Over eight weeks, the Social Impact Fellows program paired 16 students with eight local organizations to tackle real societal problems affecting Western New York communities. Students paired with Erie County Medical Center to devise a system to improve palliative care to the hospital's patients. Students at GObike Buffalo came up with a plan to provide bikes and bike locks to people in need of transportation to jobs, medical appointments and court dates. Students at Child and Family Services crafted an employee assistance program for workers and their families.
The Social Impact Fellows program is the most robust outcome of the collaboration between the schools, but it's part of a much broader, more ambitious initiative. Teachers from both schools teach classes together and have designed a class that counts toward both majors. There are workshops designed to get social work students thinking more like business people, and to help business people consider more than the bottom line. And the schools have held two social innovation conferences, with an eye toward developing more.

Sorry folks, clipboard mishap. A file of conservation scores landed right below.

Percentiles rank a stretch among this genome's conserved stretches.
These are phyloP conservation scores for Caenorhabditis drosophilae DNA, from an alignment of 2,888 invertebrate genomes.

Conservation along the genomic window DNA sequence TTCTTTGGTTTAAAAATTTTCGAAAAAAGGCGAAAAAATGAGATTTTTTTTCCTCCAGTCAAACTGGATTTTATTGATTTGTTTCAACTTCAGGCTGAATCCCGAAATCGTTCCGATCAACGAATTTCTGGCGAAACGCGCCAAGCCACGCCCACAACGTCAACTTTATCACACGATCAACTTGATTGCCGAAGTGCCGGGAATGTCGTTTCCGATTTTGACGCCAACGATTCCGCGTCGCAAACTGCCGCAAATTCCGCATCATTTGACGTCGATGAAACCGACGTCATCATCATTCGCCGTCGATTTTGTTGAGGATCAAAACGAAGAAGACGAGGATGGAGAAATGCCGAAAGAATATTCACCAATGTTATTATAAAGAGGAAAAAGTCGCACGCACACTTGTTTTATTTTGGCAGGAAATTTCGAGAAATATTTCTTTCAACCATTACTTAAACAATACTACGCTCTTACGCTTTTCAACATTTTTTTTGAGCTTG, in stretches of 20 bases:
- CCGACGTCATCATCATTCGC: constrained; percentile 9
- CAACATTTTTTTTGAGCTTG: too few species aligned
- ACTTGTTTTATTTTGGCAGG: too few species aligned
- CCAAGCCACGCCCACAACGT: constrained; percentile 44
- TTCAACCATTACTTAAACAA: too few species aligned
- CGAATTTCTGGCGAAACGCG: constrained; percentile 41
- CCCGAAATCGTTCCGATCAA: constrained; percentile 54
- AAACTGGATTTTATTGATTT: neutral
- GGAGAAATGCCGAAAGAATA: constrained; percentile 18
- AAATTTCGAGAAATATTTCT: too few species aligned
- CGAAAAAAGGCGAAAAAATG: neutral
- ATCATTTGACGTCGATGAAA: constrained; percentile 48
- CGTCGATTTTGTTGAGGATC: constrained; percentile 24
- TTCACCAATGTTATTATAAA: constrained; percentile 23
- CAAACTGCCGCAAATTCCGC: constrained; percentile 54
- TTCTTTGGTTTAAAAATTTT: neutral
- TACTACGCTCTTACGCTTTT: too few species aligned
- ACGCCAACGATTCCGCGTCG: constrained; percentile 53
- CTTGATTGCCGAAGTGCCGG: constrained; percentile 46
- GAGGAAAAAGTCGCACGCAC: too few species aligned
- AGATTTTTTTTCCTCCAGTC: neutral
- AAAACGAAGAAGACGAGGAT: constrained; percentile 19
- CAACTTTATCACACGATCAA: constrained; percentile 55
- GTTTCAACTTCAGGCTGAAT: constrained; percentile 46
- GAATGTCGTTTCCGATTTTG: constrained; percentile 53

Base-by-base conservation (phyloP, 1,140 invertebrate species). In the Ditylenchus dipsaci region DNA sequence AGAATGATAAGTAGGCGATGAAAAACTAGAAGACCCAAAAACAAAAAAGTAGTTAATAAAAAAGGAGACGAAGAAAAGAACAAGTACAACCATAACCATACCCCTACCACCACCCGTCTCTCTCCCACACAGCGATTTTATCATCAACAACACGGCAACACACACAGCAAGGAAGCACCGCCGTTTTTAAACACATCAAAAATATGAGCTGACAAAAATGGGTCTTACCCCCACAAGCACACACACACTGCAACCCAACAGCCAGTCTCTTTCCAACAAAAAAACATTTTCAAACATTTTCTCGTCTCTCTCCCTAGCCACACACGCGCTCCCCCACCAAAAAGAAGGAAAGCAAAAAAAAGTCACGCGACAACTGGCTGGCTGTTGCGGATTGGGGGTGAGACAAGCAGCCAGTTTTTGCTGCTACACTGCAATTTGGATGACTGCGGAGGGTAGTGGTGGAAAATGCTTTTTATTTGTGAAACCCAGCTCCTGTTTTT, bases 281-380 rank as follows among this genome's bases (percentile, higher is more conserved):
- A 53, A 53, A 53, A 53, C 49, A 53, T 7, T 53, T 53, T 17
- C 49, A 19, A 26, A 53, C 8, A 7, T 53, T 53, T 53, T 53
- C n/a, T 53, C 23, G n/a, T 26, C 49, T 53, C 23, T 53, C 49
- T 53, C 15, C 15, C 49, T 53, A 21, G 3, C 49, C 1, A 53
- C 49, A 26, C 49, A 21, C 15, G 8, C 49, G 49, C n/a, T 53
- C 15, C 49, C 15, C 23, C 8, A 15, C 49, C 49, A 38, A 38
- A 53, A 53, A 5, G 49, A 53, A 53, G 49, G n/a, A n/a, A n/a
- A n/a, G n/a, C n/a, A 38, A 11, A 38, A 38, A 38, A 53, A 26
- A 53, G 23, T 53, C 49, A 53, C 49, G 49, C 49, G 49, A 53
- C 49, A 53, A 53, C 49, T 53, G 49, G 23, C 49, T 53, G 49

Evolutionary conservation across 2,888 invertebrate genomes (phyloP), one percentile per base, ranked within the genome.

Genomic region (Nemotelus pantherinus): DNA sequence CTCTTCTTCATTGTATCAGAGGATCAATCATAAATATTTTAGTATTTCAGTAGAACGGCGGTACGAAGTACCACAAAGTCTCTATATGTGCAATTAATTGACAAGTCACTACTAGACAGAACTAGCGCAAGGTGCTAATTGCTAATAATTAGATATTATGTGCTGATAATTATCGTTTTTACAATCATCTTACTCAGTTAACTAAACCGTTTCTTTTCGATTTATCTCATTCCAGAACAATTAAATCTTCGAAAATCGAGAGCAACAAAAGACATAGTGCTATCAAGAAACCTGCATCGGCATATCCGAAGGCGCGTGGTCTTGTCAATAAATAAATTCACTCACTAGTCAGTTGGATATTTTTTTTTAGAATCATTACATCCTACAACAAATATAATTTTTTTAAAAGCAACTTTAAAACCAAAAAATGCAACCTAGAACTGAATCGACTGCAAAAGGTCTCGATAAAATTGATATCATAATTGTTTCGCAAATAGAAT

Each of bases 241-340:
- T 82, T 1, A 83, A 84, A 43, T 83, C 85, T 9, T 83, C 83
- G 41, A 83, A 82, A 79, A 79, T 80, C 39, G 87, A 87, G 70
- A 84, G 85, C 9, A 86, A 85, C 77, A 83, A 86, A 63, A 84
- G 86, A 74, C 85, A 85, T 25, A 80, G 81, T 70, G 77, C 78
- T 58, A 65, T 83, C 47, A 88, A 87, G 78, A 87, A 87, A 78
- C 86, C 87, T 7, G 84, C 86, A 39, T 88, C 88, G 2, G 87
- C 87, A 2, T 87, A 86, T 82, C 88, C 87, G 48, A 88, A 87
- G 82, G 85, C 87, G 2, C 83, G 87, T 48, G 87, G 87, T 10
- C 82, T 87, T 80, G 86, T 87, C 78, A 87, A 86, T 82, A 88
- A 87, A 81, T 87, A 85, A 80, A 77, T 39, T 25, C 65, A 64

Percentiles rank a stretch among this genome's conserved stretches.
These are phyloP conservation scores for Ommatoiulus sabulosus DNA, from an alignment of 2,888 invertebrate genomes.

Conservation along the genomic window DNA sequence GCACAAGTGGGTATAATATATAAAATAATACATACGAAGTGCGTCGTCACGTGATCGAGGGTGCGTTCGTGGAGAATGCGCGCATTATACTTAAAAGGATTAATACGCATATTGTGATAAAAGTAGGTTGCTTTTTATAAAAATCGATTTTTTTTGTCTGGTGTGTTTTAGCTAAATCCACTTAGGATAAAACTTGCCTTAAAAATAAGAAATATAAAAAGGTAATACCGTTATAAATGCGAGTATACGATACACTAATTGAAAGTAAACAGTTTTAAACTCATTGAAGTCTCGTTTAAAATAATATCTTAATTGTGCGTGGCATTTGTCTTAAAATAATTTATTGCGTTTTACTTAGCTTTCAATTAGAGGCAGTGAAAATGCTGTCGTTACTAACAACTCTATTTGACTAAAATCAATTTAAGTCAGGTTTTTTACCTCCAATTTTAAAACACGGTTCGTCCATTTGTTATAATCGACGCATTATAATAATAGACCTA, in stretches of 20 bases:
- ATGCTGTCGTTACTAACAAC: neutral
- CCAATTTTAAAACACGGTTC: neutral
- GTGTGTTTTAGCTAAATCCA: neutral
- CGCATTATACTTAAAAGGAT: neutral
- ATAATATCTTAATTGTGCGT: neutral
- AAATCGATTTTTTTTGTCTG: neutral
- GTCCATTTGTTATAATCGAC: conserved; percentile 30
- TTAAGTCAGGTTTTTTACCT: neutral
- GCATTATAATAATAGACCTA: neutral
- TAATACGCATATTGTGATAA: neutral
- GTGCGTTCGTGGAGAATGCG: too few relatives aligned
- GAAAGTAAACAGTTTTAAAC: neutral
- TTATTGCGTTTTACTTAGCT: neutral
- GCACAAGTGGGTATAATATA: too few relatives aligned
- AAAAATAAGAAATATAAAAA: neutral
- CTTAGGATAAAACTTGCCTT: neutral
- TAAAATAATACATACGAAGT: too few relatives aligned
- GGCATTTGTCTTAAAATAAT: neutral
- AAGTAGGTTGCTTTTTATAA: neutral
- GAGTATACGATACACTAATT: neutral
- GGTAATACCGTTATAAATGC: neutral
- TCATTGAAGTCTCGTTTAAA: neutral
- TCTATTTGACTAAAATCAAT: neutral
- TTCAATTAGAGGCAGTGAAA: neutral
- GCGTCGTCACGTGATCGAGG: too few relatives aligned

It puts UB at the forefront of an emerging movement.
"There are a lot of people watching and waiting to see how well this works," said Nancy Smyth, dean and professor at the UB School of Social Work, who has met with faculty from the University at Southern California to discuss the collaboration. "They're all excited to hear about it, to see what we've learned and then to duplicate the model."
The Social Impact Fellows program culminates in a "pitch for a cause" competition, where students present the problem they're hoping to address and spell out how they'll use prize money to address it. Its first competition, in July, awarded $2,000 to Belmont Housing Resources of Western New York for programming to extend housing for teenagers aging out of the foster care system, and $1,000 to start a T-shirt screen printing business for the homeless at the Matt Urban Hope Center.